D.C. residents baffled by their city’s tolerance for waste, cronyism, and mismanagement should attend a Columbia Heights ANC meeting, assuming the group ever holds another one.

Although the charges against Treadwell are severe and damning, a group of her fellow ANC representatives has gone on the offensive, frequently refusing to meet with a group of commissioners that has condemned her alleged wrongdoing and appealed for new leadership. Petty factionalism and posturing, at the expense of good governing, appear to thrive at the grass-roots level as well as at 1 Judiciary Square.

Before the auditor released his report, Treadwell predicted that the findings would clear the commission. But Cooper found myriad deficiencies and striking evidence of mishandled funds. Some of the ANC’s payments had not been authorized by commissioners, Cooper charged, and taxes were not withheld from certain paychecks. When the auditor asked for copies of the ANC’s canceled checks, the commission came up 200 checks short. Finally, FBI agents broke into the office and found the missing checks in a tidy folder. Earlier this month, two people whose names appear on ANC checks told the Washington Post their signatures were forged.

Treadwell’s position in the middle of the mess comes as little surprise. In 1983, Treadwell was convicted of conspiracy for skimming rental subsidies from tenants of the Clifton Terrace low-income housing complex. Once released from prison, she took a job from Barry at the D.C. Parole Board and later moved on to her job in the mayor’s office. For five of her six years on the ANC, Treadwell has served as chair, and she has hired two employees with prior criminal records.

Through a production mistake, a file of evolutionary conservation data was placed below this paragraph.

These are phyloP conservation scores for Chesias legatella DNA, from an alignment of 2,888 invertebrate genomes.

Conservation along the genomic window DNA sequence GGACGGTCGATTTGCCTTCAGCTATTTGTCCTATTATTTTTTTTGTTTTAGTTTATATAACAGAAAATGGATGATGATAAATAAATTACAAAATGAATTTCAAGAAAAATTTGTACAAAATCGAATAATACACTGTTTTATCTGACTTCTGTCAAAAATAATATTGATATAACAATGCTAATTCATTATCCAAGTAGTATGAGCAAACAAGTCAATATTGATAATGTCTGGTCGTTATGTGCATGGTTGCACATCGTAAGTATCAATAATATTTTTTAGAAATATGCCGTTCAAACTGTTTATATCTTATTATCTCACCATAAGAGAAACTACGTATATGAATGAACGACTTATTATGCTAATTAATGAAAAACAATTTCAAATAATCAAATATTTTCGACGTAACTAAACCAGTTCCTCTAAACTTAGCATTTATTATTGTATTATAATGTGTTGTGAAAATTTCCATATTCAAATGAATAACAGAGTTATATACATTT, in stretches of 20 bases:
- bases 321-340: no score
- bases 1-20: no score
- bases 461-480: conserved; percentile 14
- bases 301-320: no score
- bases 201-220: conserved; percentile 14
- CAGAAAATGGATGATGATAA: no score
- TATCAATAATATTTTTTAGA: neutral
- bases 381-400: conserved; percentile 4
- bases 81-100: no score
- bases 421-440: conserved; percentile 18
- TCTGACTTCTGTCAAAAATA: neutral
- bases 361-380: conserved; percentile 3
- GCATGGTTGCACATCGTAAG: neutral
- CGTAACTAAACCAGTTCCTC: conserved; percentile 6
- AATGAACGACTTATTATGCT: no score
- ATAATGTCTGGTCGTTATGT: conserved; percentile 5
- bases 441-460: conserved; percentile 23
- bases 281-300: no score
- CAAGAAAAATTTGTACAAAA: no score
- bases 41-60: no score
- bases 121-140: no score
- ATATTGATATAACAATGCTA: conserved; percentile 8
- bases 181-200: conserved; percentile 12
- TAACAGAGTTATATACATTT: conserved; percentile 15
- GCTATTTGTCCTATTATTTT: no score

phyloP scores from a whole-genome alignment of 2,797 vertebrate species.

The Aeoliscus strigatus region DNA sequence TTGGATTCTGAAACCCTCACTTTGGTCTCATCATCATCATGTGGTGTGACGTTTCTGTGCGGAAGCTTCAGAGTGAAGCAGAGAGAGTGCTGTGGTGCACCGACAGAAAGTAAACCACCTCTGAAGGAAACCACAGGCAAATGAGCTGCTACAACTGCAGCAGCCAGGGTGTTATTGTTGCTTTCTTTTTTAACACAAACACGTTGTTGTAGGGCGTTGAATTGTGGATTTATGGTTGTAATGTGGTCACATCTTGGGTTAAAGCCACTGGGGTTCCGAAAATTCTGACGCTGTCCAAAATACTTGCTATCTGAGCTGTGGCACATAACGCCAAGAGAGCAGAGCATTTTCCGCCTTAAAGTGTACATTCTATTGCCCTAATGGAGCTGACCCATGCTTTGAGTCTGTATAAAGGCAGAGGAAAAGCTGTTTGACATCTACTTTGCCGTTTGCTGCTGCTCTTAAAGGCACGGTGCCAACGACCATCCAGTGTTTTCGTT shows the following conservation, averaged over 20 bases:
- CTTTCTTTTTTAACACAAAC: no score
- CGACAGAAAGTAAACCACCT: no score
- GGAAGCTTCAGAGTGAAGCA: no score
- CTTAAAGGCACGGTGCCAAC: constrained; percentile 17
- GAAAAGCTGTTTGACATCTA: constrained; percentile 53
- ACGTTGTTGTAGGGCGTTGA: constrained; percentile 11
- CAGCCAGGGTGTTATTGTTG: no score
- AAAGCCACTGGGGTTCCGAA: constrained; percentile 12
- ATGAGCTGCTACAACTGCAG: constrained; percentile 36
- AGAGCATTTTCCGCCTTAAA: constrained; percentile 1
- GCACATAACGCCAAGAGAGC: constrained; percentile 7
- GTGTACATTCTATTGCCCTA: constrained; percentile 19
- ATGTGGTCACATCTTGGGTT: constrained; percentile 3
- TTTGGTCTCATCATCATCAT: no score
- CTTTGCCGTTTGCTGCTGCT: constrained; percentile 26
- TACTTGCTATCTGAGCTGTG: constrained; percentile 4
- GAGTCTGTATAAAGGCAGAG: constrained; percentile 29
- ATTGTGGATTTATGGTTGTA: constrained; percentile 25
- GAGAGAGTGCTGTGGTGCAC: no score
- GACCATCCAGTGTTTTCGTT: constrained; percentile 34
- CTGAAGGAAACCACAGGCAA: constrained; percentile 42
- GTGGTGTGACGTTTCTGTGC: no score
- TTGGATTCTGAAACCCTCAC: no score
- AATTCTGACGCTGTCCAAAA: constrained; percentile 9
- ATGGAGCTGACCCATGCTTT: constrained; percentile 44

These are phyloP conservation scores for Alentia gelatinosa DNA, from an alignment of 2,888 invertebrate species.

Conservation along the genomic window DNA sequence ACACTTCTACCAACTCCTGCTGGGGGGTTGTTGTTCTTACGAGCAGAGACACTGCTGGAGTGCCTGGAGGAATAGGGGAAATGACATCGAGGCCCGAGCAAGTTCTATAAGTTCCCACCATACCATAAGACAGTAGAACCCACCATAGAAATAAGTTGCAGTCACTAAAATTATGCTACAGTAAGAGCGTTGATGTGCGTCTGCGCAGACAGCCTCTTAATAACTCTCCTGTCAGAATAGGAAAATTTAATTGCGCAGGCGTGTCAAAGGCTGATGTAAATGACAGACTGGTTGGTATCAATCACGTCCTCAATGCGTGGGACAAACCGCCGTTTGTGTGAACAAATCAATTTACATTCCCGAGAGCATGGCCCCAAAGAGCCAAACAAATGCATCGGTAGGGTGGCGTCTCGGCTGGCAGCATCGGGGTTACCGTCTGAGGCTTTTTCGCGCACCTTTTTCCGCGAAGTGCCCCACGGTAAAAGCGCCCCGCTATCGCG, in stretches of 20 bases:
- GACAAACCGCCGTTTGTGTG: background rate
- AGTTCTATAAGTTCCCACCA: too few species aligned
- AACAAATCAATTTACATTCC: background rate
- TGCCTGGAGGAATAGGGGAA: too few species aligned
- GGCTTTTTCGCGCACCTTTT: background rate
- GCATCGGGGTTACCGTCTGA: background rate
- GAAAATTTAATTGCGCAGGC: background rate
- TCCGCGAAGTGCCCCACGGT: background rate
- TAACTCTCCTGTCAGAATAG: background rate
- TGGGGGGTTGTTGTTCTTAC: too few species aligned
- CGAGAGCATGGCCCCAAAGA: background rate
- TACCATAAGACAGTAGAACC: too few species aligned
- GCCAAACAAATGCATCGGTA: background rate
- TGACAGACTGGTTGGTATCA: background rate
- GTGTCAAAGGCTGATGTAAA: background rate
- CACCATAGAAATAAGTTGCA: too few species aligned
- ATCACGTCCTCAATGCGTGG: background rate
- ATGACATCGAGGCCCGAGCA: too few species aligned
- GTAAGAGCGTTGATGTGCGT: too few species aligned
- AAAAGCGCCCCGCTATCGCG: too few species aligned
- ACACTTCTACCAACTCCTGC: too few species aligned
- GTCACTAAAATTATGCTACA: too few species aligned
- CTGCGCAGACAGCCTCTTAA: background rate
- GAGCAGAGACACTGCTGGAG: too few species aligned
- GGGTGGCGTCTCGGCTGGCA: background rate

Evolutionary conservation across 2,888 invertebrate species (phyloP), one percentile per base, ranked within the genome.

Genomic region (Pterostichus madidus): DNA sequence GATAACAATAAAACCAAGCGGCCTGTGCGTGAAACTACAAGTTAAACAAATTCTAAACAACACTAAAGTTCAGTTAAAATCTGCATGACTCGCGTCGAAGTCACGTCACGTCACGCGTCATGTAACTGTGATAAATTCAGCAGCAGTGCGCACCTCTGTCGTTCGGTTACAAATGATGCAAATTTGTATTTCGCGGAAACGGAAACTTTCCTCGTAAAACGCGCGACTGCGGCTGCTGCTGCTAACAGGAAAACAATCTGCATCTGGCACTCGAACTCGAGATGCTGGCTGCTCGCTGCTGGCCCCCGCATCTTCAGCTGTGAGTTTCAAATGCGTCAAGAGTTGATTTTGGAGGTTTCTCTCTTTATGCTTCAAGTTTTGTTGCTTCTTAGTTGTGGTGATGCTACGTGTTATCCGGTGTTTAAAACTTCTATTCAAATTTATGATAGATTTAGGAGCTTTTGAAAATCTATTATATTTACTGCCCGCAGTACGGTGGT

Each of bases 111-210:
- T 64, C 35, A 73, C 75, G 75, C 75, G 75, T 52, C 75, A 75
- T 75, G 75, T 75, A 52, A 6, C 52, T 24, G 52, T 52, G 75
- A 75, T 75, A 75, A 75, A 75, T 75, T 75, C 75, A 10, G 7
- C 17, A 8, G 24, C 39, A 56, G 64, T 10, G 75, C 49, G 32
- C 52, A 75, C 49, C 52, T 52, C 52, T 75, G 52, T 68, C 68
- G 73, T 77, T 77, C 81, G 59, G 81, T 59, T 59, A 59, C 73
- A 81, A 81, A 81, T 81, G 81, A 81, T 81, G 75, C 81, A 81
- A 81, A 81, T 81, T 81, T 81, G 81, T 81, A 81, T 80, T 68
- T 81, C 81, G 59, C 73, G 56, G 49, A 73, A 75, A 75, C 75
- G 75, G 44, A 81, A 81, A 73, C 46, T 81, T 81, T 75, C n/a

Along with his scathing report, the auditor handed the ANC a long list of recommendations: Find out where diverted funds went and get them back, come up with a quarterly financial report (something the ANC hadn’t delivered in five quarters), and complete within 60 days an accounting of all ANC spending, which has totaled about $185,000 over the last three years. The ANC’s funds are currently frozen.

Since the report came out, the ANC has held five meetings—sort of. No more than half the commission showed up at any of them before last week. Without a quorum, no official business can be conducted. Many of the auditor’s reform recommendations have yet to be enacted, and the commission’s bylaws are in limbo. The result is an ANC that can’t vote, won’t communicate, and languishes in stubborn stagnation.

The 12 Columbia Heights commissioners fall into two hostile camps: One side consists primarily of newer commissioners, including the ANC’s three white members. The other group is made up of all the executive officers, who have been around longer and who seem reluctant to hold Treadwell accountable for the lost funds.

Tom Coumaris is one of their adversaries, although he has served on the ANC for five years and has lived in the neighborhood for three decades. “A lot of new commissioners are resented by the old commissioners,” Coumaris says.

Blocker, of the old-school camp, says she doesn’t know what her ANC has been doing for the last two and a half months. She didn’t go to the last four meetings because they weren’t called by executive board members, and so, according to her, they weren’t official. The ANC’s bylaws, she says, support her conclusion. But the public has no right to see those bylaws, she claims.

“If I discussed anything, I probably wouldn’t be current on anything.” In sum, she says, “I am not at liberty to discuss anything because I don’t know anything.”